At the Firehall Arts Centre until Nov. 19 Tickets: 604-689-0926 firehallartscentre.ca
Poppies are blooming on lapels and again our thoughts turn to wars past and present. Many historians claim that Canada "came of age" during the Battle of Vimy Ridge, April 9 to 12, 1917, which saw, for the first time, four Canadian divisions working in concert. Acknowledging that officers who led what many saw as a suicide mission were likely to be killed or wounded, soldiers learned the tasks of those beside and ahead of them; each man was given a map and a timeline of the objective. Snow, sleet, mud and poison gas added to the misery of being under steady bombardment. Ninety-seven thousand Canadians were involved, 3,600 died, 7,000 wounded-in three days. Vimy Ridge was taken. The nearby village of Vimy, population 1,000, was ruined. While the event was-and still is-a source of Canadian national pride and unity, outside Canada the battle is, apparently, viewed as somewhat insignificant.
Governor General's award-winning playwright Vern Thiessen doesn't attempt to document the strategy of the offensive but rather to look at the lives of six Canadians who took part. The setting is a field hospital behind the front but within earshot of heavy shelling. Clare (Sasa Brown) is a nurse from Shubenacadie, Nova Scotia. In her care are Sid (Sebastian Kroon), a prairie boy from Manitoba who dreams of living in Bora Bora where it's "80 degrees all the time"; Mike (Ryan Cunningham), a Blood from Alberta; Jean-Paul (Sean Harris Oliver), a francophone from Quebec; and Will (Mack Gordon), a lover of the outdoors. Somewhat underdeveloped as a character is Laurie (Daryl King), a tunnelling engineer and Clare's fiancé.
Sensitively directed by Donna Spencer, VIMY takes place on Craig Alfredson's multi-platformed set that stands symbolically for the ridge itself. Four wooden "cots"-looking frighteningly like coffins-are ranged stage front in the reconfigured Firehall theatre with seating on two sides. James Proudfoot's lighting is sepia-toned with flashes of artillery fire occasionally piercing the shadows. Sabrina Evertt dresses the soldiers in authentic-looking First World War uniforms.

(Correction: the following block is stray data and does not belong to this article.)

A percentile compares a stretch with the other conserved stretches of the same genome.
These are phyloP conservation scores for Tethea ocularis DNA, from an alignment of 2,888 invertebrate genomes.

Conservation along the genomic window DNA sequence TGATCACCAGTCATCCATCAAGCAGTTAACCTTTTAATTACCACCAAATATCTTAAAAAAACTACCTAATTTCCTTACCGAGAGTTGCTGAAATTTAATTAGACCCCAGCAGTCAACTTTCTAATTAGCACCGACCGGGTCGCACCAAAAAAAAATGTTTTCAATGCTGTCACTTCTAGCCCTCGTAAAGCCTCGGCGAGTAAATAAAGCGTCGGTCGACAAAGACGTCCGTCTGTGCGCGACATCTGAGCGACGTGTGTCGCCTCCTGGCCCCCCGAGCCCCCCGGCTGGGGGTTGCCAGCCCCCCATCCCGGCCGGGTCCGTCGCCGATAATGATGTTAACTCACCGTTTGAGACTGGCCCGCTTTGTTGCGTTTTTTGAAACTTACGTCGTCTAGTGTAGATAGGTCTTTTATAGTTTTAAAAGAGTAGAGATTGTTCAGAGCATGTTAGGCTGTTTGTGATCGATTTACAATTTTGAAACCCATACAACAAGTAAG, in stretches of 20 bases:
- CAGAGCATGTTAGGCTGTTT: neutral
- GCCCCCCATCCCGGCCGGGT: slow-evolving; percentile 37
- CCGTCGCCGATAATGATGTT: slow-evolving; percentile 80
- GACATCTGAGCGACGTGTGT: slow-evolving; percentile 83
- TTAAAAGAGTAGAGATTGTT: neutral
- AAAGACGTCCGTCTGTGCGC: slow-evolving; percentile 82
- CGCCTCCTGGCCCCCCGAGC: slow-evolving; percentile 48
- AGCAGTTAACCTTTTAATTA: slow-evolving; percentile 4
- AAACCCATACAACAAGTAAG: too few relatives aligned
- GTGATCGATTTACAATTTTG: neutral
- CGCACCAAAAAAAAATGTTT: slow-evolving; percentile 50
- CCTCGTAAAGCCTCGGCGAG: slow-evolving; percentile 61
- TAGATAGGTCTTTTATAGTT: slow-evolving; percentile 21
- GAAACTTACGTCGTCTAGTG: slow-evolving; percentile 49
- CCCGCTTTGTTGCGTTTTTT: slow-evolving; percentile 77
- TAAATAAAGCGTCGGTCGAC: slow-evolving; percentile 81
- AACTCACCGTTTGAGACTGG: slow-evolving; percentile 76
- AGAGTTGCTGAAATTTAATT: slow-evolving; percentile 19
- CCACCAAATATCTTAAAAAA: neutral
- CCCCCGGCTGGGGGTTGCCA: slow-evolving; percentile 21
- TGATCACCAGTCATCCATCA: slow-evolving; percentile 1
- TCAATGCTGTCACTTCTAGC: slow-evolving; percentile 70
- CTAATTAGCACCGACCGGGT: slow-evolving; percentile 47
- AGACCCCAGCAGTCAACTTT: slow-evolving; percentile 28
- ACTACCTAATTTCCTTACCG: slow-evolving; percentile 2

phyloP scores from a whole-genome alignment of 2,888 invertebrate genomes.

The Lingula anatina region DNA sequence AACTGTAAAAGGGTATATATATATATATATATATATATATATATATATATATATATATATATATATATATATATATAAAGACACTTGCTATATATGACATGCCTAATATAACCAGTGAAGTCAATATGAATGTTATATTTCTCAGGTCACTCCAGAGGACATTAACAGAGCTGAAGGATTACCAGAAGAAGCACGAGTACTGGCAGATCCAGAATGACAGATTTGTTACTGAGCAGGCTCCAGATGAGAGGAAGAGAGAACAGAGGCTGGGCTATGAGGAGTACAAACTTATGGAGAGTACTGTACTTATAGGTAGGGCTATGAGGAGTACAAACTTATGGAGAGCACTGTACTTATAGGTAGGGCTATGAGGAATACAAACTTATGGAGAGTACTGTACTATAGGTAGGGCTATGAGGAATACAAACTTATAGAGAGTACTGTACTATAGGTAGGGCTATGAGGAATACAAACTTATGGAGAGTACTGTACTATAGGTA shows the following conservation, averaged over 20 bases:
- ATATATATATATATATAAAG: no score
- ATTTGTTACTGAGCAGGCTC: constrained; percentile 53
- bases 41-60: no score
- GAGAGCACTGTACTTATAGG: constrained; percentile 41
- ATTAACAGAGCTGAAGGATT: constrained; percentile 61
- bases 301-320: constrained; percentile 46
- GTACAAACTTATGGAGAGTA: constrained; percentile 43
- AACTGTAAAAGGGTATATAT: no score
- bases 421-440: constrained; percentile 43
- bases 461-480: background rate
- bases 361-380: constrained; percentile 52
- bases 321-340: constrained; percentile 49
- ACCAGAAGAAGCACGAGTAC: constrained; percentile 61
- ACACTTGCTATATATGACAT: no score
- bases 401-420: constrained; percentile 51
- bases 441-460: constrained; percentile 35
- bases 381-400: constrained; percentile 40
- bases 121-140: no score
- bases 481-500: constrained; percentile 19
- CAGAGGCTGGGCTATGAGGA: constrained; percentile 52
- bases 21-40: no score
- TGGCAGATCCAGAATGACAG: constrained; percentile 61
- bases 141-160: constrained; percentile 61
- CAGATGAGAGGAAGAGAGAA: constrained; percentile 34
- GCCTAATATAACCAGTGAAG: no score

The characters represent a microcosm of Canadian culture: anglo, francophone and aboriginal-each with different reasons for being part of the war. While conflict rages outside the sheltering hospital, small battles are fought inside: anglo against franco, aboriginal against both. Riding herd on the soldiers is Clare who, just like the men, has sacrificed her personal life for the war.
Thiessen's language is poetic, but it is the structure that fascinates as past and present interconnect. Time is fluid but flows seamlessly. Bandages come off Sid's eyes as he revisits his youth; Will's sling is put aside as he recounts paddling adventures. Clare appears and re-appears to change their dressings, restore the sling, and give comfort to those whose lungs have been destroyed by gas. Act 1 ends with Sid, Mike, Jean-Paul and Will going over the top in a blaze of glory and utter disbelief written on their faces. Act 2 repeats this moment again and again as the aftermath is explored.
There's fine ensemble work here, sparked up with poignant individual stories: Jean-Paul's hands smelling of meat as he works with his butcher father, Sid joining up because "it couldn't be worse than Winnipeg," Will's memories of canoeing alone on Alberta lakes, Mike's vision quest with his brother Bert.
War is hell, but it doesn't get any worse than three soldiers assigned to execute one of their own for cowardice.
Don't expect a documentary from VIMY and don't expect either a condemnation or justification for war. On the eve of Canadian withdrawal from Afghanistan, VIMY encourages sober reflection.